Robert Massin

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Robert Massin is a French graphic designer, art director and typographer who is notable for his innovative experimentation with expressive forms of typographic composition. Massin stopped using his first name in the 1950s.

Biography[edit]

Massin was born in 1925 in Bourdinière-Saint-Loup, a commune in the Eure-et-Loir department in north-central France. He began working as a designer following World War II. Massin's immediate influence in the 1950s was innovative French book designer Pierre Faucheux. Faucheux emphasized the idea that each new book should be a new object determined by type choice, proportion and déroulement, the development of a visual concept over several pages. Faucheux also emphasized the idea that the choice of typeface should have some relationship to the meaning of the text. These ideas are apparent in much of Massin's most famous work.

For over twenty years Massin acted as art director of Éditions Gallimard, one of the leading French publishers of books. An early, important work for Massin at Gallimard was his 1963 design for Raymond Queneau's Exercices de style, a book of 99 retellings of the same story, each presented different graphically. Another famous design appeared in 1964 in Massin's graphic interpretation of Eugène Ionesco's play, La Cantatrice chauve (translated as The Bald Prima Donna or The Bald Soprano). The book was a major work of expressive typography, presenting the dialogue of a single play through hundreds of pages of innovative graphic compositions. Massin not only used mixtures of typefaces and new compositional methods to present dialogue, he also formally manipulated dialogue by stretching and bending.

In addition to a large body of visual work, Massin also wrote several books including La Lettre et l'Image (Letter and Image). (His entry in the French Wikipedia presents a more thorough bibliography.[1]) Writing in Eye magazine in a review of a book on Massin, Jan Middendorp credited La Cantatrice and La Lettre et l'Image as follows: "These two masterpieces of typographic eccentricity became hot items among designers and art directors on both sides of the Atlantic, and were especially influential in America, where they helped trigger the post-functionalist approach of graphic design that eventually culminated in the eclecticism of the late 1980s and 1990s." [1]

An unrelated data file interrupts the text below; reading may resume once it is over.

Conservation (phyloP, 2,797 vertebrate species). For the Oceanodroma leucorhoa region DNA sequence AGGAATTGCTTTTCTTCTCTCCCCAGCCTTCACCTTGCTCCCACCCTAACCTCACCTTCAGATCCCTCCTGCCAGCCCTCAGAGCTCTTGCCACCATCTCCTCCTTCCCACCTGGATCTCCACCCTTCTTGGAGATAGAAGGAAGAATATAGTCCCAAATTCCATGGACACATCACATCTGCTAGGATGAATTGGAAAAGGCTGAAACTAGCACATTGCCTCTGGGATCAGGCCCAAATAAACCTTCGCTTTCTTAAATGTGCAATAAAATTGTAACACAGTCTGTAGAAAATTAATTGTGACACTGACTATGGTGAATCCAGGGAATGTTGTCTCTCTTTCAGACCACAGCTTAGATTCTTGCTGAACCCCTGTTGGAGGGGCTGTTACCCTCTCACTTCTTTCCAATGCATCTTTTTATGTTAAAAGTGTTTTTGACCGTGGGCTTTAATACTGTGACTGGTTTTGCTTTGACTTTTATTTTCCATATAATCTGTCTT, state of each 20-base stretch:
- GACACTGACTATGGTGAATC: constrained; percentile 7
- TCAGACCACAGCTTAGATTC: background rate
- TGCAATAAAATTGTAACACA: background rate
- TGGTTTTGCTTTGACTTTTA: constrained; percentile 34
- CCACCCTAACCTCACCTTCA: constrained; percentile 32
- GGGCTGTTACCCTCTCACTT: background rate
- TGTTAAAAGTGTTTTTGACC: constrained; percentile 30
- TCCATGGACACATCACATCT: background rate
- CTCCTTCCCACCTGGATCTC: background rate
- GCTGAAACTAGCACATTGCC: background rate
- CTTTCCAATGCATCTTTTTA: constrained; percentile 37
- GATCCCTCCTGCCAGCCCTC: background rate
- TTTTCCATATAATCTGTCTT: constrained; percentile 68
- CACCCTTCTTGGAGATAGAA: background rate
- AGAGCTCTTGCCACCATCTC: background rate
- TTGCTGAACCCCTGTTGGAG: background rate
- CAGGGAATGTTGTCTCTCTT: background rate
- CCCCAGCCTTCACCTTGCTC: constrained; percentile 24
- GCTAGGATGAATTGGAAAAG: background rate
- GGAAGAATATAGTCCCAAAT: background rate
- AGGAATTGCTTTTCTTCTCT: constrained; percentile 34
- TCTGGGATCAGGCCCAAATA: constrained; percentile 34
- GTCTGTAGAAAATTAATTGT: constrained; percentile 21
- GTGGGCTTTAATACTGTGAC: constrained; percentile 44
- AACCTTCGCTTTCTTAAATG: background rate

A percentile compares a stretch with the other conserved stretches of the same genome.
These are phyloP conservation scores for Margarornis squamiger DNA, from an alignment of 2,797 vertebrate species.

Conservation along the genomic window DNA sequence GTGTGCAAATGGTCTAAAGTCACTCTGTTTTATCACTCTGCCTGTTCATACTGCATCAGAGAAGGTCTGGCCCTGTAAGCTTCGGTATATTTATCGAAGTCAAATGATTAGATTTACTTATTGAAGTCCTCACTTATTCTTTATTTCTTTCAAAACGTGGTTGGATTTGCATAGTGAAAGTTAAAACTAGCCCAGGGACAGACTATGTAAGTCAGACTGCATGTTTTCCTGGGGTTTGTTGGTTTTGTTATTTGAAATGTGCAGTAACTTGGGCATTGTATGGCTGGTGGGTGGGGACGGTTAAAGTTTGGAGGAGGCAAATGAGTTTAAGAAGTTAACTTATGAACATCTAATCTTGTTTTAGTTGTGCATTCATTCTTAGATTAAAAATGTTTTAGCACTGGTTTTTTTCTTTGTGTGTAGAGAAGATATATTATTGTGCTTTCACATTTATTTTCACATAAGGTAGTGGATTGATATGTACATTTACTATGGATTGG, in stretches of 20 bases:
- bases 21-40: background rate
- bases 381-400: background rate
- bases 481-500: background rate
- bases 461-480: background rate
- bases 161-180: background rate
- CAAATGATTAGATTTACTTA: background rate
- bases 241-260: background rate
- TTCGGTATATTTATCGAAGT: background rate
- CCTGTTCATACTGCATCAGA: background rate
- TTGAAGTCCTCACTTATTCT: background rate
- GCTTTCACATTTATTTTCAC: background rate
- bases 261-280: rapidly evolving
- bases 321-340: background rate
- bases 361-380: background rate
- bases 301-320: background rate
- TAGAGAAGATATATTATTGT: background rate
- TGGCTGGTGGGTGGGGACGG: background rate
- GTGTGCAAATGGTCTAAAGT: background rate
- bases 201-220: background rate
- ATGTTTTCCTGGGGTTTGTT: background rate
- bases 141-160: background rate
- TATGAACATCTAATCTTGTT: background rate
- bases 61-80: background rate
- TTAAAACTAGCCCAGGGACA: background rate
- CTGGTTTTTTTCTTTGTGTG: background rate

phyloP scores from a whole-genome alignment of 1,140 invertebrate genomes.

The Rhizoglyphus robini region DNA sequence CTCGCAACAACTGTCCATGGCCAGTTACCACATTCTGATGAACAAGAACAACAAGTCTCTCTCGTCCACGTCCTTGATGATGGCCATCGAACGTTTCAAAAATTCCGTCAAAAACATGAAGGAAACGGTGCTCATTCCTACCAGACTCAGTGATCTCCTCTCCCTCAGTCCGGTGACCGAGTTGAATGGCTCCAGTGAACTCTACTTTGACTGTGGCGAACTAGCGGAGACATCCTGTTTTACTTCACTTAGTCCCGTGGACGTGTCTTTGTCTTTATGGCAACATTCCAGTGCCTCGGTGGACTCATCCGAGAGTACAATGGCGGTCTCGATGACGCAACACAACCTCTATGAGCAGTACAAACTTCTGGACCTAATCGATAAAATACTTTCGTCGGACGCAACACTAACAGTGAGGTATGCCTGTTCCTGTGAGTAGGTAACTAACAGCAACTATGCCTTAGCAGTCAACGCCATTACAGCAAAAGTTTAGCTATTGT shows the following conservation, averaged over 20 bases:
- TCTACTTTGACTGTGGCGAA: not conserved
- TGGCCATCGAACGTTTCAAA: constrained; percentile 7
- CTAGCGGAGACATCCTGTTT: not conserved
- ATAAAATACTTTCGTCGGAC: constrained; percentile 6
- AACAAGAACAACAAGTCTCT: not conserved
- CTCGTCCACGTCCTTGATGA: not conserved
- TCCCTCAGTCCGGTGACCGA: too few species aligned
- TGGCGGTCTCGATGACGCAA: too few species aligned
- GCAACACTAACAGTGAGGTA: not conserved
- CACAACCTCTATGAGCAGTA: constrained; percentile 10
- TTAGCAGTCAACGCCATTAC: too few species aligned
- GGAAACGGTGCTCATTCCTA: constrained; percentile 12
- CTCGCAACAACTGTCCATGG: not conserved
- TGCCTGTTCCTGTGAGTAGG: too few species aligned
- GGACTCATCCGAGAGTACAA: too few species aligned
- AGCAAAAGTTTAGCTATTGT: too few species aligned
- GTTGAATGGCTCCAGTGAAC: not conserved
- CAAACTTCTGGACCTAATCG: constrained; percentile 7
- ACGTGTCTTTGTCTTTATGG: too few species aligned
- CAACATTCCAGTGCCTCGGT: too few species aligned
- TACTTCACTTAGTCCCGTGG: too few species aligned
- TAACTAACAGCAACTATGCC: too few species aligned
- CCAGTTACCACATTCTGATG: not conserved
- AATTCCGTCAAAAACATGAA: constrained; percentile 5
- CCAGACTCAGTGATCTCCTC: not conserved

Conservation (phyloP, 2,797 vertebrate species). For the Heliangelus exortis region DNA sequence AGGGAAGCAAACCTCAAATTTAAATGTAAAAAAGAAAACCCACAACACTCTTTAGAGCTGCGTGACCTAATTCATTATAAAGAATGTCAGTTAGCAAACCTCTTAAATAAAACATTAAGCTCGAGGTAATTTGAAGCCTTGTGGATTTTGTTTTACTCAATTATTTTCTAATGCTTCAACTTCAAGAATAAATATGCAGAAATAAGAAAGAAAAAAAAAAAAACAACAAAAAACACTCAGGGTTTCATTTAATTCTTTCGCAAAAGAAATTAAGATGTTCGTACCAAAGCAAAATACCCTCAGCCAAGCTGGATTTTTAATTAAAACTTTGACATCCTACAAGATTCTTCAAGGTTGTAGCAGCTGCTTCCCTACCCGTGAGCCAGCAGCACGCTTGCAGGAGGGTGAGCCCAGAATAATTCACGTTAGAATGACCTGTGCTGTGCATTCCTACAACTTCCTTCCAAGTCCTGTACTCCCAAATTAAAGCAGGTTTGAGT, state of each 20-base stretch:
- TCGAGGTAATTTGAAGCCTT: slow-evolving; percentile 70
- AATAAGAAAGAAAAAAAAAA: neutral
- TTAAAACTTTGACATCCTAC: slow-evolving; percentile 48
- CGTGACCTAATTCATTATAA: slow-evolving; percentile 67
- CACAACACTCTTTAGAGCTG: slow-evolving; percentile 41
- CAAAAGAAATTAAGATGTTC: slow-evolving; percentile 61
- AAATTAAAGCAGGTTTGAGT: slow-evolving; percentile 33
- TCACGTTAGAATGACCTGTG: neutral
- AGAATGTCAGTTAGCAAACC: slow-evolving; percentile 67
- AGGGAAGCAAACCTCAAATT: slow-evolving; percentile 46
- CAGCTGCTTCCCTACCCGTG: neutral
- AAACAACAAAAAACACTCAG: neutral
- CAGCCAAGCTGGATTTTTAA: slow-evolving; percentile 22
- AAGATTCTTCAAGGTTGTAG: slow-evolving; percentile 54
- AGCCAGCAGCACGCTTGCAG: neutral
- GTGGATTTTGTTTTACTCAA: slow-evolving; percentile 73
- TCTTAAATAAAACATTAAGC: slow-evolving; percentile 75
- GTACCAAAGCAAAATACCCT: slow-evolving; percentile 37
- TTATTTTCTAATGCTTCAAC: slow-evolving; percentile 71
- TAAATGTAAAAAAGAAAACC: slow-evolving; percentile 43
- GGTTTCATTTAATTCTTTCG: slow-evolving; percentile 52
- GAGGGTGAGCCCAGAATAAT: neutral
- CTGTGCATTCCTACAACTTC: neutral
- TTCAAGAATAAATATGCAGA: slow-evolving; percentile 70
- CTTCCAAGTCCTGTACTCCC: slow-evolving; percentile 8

A 2007 major monograph of his work, Massin, written by Laetitia Wolff and published by Phaidon, was the first Massin monograph to appear in English. [2]

Work[edit]

Notable books designed by Massin:

Notable books written by Massin:

  • La Lettre et l'Image, Gallimard, 1970.

References[edit]

  • Hollis, Richard, Massin: Language Unleashed. Eye, No. 16, Vol. 4, edited by Rick Poynor, Emap Construct, London, Spring 1995.
  • Heller, Steven, Massin's Typographic Voices. Baseline 37, edited by Mike Daines & Hans Dieter Reichert, Bradbourne Publishing, 2002
  • Middendorp, Jan, The Man on Every French Bookshelf. Eye, No. 65, Vol. 17, edited by John L. Walters, Haymarket, London, Autumn 2007. [3]
  • Wolf, Laetitia, Massin, Phaidon, 2007. (ISBN 978-0714848112) [4]

Massin credits his mentor Pierre Faucheux with inspiring his own approach to the books. "Faucheux had been one of the first designer/typographers to emphasize the importance of dynamic typography and documentary iconography on covers, at a time when illustration had not yet been replaced by photography. For my first covers, I was asking myself, 'What would Pierre Faucheux think?'" Massin describes himself and the fellow (sometimes competing) book-club art directors as "graphic acrobats."